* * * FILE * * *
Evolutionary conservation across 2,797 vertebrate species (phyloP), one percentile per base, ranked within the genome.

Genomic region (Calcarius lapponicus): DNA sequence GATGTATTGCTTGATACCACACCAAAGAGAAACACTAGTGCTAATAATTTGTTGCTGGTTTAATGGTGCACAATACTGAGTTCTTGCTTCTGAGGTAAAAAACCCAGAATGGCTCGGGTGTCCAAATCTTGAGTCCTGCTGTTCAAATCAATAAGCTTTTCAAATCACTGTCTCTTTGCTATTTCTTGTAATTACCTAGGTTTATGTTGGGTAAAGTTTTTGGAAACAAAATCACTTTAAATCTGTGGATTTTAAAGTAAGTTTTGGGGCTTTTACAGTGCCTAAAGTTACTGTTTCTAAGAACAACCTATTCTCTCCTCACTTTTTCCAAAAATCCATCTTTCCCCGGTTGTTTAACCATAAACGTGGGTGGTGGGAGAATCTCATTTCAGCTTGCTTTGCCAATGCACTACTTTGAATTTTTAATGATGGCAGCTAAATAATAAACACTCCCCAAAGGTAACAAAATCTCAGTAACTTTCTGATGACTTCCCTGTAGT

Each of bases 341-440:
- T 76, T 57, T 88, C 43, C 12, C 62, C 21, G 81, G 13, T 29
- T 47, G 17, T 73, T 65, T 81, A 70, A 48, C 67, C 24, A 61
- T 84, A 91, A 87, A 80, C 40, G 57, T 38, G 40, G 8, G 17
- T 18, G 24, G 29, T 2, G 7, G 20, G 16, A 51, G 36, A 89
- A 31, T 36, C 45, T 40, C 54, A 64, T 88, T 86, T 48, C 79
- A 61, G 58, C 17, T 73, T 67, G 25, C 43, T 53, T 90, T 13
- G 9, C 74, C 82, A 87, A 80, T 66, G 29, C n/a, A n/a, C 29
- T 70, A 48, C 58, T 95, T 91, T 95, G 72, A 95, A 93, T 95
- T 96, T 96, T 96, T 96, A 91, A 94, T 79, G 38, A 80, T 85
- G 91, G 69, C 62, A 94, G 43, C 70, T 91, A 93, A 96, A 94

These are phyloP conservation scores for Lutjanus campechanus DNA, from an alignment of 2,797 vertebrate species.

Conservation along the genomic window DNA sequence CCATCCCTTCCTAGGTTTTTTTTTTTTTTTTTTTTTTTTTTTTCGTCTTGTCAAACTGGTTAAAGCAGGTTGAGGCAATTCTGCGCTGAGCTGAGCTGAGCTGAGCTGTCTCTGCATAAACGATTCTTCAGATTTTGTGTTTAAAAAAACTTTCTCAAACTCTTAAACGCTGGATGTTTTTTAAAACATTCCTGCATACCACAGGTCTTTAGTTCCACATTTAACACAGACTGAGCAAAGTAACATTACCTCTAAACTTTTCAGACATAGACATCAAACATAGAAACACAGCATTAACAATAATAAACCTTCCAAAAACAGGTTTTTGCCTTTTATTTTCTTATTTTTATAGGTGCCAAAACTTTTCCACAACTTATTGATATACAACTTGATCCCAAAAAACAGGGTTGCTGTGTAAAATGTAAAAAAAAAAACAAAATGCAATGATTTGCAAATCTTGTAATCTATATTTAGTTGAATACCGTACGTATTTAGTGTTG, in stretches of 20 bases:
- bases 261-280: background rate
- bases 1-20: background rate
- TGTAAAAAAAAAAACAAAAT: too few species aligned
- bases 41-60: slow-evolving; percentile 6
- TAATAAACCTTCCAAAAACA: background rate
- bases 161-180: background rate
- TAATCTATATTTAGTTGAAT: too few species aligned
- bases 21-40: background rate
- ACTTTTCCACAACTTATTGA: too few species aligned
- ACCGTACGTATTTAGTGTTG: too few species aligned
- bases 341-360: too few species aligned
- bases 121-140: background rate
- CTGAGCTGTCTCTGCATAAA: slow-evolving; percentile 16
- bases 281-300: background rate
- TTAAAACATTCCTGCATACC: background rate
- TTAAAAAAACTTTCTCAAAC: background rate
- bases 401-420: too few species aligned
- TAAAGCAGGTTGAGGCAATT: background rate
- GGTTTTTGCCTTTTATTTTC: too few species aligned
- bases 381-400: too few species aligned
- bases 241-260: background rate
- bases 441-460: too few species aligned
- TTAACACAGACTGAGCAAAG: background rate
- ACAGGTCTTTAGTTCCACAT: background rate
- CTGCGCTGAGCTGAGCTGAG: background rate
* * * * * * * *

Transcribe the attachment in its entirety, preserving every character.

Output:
Evolutionary conservation across 2,797 vertebrate species (phyloP), one percentile per base, ranked within the genome.

Genomic region (Calcarius lapponicus): DNA sequence GATGTATTGCTTGATACCACACCAAAGAGAAACACTAGTGCTAATAATTTGTTGCTGGTTTAATGGTGCACAATACTGAGTTCTTGCTTCTGAGGTAAAAAACCCAGAATGGCTCGGGTGTCCAAATCTTGAGTCCTGCTGTTCAAATCAATAAGCTTTTCAAATCACTGTCTCTTTGCTATTTCTTGTAATTACCTAGGTTTATGTTGGGTAAAGTTTTTGGAAACAAAATCACTTTAAATCTGTGGATTTTAAAGTAAGTTTTGGGGCTTTTACAGTGCCTAAAGTTACTGTTTCTAAGAACAACCTATTCTCTCCTCACTTTTTCCAAAAATCCATCTTTCCCCGGTTGTTTAACCATAAACGTGGGTGGTGGGAGAATCTCATTTCAGCTTGCTTTGCCAATGCACTACTTTGAATTTTTAATGATGGCAGCTAAATAATAAACACTCCCCAAAGGTAACAAAATCTCAGTAACTTTCTGATGACTTCCCTGTAGT

Each of bases 341-440:
- T 76, T 57, T 88, C 43, C 12, C 62, C 21, G 81, G 13, T 29
- T 47, G 17, T 73, T 65, T 81, A 70, A 48, C 67, C 24, A 61
- T 84, A 91, A 87, A 80, C 40, G 57, T 38, G 40, G 8, G 17
- T 18, G 24, G 29, T 2, G 7, G 20, G 16, A 51, G 36, A 89
- A 31, T 36, C 45, T 40, C 54, A 64, T 88, T 86, T 48, C 79
- A 61, G 58, C 17, T 73, T 67, G 25, C 43, T 53, T 90, T 13
- G 9, C 74, C 82, A 87, A 80, T 66, G 29, C n/a, A n/a, C 29
- T 70, A 48, C 58, T 95, T 91, T 95, G 72, A 95, A 93, T 95
- T 96, T 96, T 96, T 96, A 91, A 94, T 79, G 38, A 80, T 85
- G 91, G 69, C 62, A 94, G 43, C 70, T 91, A 93, A 96, A 94

These are phyloP conservation scores for Lutjanus campechanus DNA, from an alignment of 2,797 vertebrate species.

Conservation along the genomic window DNA sequence CCATCCCTTCCTAGGTTTTTTTTTTTTTTTTTTTTTTTTTTTTCGTCTTGTCAAACTGGTTAAAGCAGGTTGAGGCAATTCTGCGCTGAGCTGAGCTGAGCTGAGCTGTCTCTGCATAAACGATTCTTCAGATTTTGTGTTTAAAAAAACTTTCTCAAACTCTTAAACGCTGGATGTTTTTTAAAACATTCCTGCATACCACAGGTCTTTAGTTCCACATTTAACACAGACTGAGCAAAGTAACATTACCTCTAAACTTTTCAGACATAGACATCAAACATAGAAACACAGCATTAACAATAATAAACCTTCCAAAAACAGGTTTTTGCCTTTTATTTTCTTATTTTTATAGGTGCCAAAACTTTTCCACAACTTATTGATATACAACTTGATCCCAAAAAACAGGGTTGCTGTGTAAAATGTAAAAAAAAAAACAAAATGCAATGATTTGCAAATCTTGTAATCTATATTTAGTTGAATACCGTACGTATTTAGTGTTG, in stretches of 20 bases:
- bases 261-280: background rate
- bases 1-20: background rate
- TGTAAAAAAAAAAACAAAAT: too few species aligned
- bases 41-60: slow-evolving; percentile 6
- TAATAAACCTTCCAAAAACA: background rate
- bases 161-180: background rate
- TAATCTATATTTAGTTGAAT: too few species aligned
- bases 21-40: background rate
- ACTTTTCCACAACTTATTGA: too few species aligned
- ACCGTACGTATTTAGTGTTG: too few species aligned
- bases 341-360: too few species aligned
- bases 121-140: background rate
- CTGAGCTGTCTCTGCATAAA: slow-evolving; percentile 16
- bases 281-300: background rate
- TTAAAACATTCCTGCATACC: background rate
- TTAAAAAAACTTTCTCAAAC: background rate
- bases 401-420: too few species aligned
- TAAAGCAGGTTGAGGCAATT: background rate
- GGTTTTTGCCTTTTATTTTC: too few species aligned
- bases 381-400: too few species aligned
- bases 241-260: background rate
- bases 441-460: too few species aligned
- TTAACACAGACTGAGCAAAG: background rate
- ACAGGTCTTTAGTTCCACAT: background rate
- CTGCGCTGAGCTGAGCTGAG: background rate